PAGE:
Our Pledge of Allegiance uses the phrase “with Liberty and justice for all”. I am one of those people who sided with Colin Kaepernick when he chose to take a knee during the Star-Spangled Banner performances at NFL football games. Family members and friends thought I was disloyal, disrespectful, and didn’t appreciate the sacrifices made by the brave men and women who have served this country.
What people tell me, And I do know that this much is true, that the men and women serving in our armed forces and our law enforcement officers, are out there every day defending our freedoms and protecting us. For that I am eternally, truly grateful. An attempt to suggest otherwise is simply untrue.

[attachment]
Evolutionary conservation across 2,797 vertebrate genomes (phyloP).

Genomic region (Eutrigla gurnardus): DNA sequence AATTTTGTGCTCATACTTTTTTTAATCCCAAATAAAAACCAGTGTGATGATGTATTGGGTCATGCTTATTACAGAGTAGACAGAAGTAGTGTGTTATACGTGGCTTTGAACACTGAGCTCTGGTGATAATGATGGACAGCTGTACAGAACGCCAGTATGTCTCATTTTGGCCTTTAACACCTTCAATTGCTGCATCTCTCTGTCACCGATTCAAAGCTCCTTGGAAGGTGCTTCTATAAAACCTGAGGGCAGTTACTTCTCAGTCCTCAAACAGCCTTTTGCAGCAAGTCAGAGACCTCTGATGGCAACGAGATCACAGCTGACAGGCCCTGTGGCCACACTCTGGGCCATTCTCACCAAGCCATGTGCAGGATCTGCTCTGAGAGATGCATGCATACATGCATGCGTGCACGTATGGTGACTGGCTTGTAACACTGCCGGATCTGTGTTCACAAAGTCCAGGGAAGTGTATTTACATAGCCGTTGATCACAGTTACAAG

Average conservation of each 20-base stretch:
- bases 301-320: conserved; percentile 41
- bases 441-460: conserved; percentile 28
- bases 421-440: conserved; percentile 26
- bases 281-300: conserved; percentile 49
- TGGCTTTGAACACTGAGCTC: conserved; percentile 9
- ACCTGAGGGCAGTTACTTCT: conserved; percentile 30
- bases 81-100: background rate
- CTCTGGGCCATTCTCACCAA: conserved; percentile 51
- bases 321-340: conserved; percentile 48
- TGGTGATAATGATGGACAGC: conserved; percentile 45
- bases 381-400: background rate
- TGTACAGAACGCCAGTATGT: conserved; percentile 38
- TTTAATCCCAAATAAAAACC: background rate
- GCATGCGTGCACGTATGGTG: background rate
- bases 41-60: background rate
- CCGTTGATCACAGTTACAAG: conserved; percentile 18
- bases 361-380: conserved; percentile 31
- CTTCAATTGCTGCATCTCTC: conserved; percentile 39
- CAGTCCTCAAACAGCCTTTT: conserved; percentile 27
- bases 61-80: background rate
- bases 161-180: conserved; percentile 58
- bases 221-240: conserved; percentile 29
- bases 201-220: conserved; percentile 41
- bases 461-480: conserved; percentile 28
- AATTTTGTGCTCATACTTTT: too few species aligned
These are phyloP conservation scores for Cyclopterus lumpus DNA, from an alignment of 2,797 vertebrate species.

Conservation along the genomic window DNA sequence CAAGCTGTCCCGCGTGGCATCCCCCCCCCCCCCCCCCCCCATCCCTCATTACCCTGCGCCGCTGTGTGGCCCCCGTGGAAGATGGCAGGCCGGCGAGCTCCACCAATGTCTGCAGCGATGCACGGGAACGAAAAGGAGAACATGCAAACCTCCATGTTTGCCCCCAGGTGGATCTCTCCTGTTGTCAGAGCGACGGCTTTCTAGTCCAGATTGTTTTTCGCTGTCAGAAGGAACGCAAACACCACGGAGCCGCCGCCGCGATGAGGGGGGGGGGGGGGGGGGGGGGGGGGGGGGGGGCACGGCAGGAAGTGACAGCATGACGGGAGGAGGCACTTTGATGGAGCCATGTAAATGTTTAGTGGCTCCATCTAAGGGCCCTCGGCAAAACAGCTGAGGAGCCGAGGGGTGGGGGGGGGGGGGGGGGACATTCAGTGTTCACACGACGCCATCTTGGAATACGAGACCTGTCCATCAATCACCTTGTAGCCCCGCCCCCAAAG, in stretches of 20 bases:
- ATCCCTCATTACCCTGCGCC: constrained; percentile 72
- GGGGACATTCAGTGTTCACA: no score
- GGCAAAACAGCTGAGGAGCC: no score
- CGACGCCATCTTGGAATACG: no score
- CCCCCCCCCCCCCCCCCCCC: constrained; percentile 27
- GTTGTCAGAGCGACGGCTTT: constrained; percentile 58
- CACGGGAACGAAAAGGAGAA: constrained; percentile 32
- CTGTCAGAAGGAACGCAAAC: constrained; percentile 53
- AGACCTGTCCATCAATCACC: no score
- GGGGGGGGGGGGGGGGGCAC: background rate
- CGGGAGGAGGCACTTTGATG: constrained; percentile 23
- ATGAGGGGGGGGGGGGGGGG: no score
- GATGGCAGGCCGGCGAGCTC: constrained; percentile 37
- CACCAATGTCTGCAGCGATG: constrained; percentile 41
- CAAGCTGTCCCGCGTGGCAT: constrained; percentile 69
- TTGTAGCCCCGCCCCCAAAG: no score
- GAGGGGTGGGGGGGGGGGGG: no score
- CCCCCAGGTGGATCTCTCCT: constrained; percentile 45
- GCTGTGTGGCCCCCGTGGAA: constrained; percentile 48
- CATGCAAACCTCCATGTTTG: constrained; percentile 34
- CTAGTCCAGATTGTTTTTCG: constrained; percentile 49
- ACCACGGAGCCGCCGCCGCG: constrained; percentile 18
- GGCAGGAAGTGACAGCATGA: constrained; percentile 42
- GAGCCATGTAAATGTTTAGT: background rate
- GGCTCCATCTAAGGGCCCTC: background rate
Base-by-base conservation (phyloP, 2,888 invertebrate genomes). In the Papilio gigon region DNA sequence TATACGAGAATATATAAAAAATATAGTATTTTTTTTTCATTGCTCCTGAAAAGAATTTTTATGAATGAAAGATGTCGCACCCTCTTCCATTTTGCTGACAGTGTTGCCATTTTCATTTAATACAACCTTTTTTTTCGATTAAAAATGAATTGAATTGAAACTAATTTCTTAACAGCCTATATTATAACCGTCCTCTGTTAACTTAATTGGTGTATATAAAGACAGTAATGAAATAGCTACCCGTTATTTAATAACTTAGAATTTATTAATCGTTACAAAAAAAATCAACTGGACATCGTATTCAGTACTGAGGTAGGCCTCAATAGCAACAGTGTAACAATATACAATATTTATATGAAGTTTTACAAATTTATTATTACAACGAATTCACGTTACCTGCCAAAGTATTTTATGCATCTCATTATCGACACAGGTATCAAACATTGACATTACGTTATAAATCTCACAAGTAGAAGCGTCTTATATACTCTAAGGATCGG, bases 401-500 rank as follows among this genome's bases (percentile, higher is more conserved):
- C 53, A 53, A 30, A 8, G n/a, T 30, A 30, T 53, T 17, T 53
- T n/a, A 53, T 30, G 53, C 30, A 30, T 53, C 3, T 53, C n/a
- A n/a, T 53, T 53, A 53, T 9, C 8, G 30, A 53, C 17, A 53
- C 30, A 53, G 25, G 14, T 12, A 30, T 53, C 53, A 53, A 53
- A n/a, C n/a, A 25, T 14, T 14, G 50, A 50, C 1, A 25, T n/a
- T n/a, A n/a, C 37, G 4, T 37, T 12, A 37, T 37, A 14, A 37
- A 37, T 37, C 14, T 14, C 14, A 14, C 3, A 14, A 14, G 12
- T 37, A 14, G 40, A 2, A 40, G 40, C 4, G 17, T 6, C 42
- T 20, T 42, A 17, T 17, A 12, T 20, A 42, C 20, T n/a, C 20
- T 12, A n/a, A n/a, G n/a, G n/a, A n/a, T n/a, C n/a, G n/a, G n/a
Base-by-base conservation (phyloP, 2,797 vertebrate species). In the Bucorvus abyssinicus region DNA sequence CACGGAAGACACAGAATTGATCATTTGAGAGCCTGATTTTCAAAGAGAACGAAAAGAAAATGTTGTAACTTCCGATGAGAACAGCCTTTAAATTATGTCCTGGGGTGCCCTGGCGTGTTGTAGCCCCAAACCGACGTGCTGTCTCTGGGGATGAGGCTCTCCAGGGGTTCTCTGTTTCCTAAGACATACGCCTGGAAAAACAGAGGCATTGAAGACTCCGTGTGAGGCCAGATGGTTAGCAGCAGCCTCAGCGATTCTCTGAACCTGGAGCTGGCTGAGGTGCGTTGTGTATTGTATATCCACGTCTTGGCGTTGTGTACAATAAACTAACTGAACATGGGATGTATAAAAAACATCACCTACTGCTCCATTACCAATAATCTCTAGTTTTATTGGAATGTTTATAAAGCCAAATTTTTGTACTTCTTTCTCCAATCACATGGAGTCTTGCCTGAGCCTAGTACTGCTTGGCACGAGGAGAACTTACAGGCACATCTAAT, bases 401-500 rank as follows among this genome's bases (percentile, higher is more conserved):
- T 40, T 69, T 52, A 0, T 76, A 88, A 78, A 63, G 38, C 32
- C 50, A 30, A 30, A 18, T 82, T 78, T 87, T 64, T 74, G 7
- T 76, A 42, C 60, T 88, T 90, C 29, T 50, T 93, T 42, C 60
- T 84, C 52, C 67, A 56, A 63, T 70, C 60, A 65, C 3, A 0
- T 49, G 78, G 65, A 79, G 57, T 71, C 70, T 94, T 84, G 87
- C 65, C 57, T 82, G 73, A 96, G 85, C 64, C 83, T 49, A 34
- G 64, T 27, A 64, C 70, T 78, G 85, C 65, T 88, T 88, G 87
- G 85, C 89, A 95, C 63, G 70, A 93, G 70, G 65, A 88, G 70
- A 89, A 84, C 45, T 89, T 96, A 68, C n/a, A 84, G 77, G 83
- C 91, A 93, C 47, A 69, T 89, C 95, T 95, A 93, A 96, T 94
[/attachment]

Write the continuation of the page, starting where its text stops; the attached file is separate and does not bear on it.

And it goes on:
My father was one of those people. He served as a police officer for 25 years. I know that every single day he worked as a police officer, every routine traffic stop he made – anytime he interacted with the public – he was potentially putting his life on the line for the people of his city, his community, and for my family. I didn’t always understand that as a young boy, but as I got older I came to truly appreciate it. Before my father was a police officer, he served in the United States army. If one doesn’t understand that being a serviceman potentially means putting your life on the line for this country, then they simply don’t understand the profession.